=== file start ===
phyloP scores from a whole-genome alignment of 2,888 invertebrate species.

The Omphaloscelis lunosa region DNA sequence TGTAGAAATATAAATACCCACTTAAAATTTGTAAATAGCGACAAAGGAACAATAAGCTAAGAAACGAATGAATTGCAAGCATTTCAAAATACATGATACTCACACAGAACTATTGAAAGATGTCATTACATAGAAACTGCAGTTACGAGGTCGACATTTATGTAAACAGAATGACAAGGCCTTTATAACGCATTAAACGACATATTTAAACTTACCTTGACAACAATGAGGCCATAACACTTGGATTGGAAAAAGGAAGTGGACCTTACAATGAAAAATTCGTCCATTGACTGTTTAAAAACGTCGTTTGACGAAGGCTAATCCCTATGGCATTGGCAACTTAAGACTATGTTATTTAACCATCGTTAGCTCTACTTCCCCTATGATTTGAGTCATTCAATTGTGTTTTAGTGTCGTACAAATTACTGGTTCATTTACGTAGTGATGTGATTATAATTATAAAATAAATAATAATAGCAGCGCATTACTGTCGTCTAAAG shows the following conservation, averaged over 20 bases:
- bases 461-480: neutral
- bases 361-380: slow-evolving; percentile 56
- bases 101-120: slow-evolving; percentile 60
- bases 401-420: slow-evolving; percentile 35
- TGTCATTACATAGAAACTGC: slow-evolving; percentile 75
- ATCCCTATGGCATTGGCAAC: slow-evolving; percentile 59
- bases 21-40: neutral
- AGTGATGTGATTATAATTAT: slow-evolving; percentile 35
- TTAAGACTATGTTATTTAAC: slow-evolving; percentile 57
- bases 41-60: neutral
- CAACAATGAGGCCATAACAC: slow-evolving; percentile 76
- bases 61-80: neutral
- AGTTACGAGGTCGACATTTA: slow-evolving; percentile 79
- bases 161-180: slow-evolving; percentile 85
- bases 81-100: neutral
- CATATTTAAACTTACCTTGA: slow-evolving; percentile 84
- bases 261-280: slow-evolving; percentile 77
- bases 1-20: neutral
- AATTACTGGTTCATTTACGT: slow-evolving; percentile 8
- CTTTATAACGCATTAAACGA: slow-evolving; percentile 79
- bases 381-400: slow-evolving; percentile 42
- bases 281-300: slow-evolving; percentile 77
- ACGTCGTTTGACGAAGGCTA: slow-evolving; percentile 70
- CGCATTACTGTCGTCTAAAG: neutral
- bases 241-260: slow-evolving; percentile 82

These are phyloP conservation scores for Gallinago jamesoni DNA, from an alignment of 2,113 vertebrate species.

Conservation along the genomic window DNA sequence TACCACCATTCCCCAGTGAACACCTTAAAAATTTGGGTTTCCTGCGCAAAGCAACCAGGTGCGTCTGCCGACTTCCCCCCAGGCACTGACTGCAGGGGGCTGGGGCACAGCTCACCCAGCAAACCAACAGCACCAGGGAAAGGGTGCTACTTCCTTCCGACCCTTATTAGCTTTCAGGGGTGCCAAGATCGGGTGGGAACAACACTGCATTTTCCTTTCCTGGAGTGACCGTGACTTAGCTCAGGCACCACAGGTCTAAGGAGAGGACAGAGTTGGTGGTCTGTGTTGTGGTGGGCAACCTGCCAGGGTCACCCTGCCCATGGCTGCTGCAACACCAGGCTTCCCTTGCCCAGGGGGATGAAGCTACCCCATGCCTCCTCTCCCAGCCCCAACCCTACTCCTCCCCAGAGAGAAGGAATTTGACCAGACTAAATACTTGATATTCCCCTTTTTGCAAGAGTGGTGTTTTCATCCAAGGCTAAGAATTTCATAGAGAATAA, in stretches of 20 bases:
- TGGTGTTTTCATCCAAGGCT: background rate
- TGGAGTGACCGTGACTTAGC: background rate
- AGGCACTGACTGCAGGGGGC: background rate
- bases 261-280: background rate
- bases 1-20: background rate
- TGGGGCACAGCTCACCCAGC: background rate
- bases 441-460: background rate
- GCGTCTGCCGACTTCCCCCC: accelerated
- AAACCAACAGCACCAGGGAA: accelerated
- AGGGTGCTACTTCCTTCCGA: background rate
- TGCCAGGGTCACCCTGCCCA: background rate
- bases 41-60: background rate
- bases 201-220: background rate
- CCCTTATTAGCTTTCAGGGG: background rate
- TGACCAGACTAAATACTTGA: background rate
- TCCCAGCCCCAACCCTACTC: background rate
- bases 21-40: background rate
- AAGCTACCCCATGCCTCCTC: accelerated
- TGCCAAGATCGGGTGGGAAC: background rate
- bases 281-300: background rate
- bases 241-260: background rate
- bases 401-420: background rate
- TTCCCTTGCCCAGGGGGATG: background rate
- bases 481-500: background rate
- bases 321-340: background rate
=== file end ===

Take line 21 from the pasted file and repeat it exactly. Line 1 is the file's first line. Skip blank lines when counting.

- AATTACTGGTTCATTTACGT: slow-evolving; percentile 8